Victor Horta (1861-1947) was, with Hector Guimard, the leading figure of art nouveau architecture. He designed his own house and studio in the Saint-Gilles area of Brussels in 1898, and lived and worked there for 20 years. Then, however, having himself moved on from the style for which he is chiefly remembered, Horta sold the property as two separate residences. They were used as such until 1961, when they were acquired by the local authority and gradually recombined into a single museum to commemorate their designer.
The object of the recently completed restoration project was to return the house and studio to the form it displayed when occupied by the architect. It has been a long and painstaking process, partly because of unexpected archival discoveries relating to the building and partly because funds have been available only intermittently. There have been complications, for example the need to reinforce the staircase so that it can bear the passage of regular numbers of visitors. But all is now complete, and looking wonderful.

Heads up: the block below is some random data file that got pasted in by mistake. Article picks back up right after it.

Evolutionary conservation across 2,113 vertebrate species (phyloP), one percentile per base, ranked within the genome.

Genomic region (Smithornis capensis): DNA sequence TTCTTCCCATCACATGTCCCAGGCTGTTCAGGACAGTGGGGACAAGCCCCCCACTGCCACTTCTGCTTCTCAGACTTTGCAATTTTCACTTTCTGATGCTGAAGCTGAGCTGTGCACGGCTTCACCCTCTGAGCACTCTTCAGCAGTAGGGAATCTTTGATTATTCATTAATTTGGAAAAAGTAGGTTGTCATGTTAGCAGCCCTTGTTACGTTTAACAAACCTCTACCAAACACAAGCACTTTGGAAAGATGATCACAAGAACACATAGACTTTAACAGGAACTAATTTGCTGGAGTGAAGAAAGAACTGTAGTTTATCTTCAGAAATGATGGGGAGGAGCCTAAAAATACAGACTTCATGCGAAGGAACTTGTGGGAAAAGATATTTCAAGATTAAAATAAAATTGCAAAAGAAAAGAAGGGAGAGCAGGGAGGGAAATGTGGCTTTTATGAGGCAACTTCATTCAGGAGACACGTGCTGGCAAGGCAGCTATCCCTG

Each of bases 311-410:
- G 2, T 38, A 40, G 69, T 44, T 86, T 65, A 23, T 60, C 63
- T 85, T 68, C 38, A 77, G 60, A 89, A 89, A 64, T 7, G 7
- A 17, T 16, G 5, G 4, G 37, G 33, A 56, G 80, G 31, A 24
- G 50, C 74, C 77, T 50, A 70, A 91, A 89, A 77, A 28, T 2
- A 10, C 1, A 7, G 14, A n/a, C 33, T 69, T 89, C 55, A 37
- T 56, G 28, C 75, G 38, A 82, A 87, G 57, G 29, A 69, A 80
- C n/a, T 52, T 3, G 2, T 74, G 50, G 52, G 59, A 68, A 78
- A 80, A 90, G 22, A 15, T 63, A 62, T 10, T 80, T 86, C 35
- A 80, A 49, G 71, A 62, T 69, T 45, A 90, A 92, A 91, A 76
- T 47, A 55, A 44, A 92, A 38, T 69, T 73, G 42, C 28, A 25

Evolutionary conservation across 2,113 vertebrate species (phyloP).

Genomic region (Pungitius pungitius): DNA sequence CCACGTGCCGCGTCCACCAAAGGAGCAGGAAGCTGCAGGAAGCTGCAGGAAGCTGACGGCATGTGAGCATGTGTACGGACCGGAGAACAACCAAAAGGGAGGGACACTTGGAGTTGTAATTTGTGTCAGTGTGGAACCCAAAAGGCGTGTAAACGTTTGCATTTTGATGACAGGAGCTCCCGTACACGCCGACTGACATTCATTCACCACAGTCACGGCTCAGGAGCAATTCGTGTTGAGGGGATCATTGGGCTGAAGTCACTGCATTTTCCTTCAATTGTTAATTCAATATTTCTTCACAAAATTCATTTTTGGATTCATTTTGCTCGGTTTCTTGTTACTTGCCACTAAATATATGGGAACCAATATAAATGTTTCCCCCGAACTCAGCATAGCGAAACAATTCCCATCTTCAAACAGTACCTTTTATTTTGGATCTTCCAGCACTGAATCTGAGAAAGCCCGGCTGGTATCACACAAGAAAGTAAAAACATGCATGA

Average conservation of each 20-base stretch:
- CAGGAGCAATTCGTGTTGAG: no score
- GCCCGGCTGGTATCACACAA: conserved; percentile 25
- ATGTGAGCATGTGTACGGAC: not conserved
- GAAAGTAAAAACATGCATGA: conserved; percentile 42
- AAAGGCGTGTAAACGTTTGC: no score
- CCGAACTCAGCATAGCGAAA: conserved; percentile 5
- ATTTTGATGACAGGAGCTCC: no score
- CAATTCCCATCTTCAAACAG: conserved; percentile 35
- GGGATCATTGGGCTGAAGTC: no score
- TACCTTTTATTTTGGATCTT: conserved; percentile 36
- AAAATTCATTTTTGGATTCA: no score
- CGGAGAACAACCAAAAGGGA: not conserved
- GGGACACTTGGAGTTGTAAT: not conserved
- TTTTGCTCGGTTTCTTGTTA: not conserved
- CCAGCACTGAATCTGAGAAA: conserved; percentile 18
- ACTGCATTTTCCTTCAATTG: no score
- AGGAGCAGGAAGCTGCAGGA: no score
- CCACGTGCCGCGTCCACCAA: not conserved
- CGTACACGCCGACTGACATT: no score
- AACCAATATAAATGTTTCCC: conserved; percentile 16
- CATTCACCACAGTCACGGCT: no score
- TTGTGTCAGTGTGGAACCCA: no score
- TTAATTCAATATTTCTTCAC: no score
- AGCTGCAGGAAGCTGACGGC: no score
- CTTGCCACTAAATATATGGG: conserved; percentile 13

“What particularly impressed the Jury about the Horta Museum conservation project was its precision and patient attention to detail. The master plan, completed as long ago as 1989 and covering the complete renovation of the house, allowed strict phasing according to the budget available at each stage, and also gave sufficient flexibility to deal with unforeseen discoveries. Also exemplary was the perfect synergy which developed between the museum curator and the conservation architect: they succeeded in making themselves unobtrusive enough to allow Victor Horta, so to speak, to undertake the restoration of his own home.”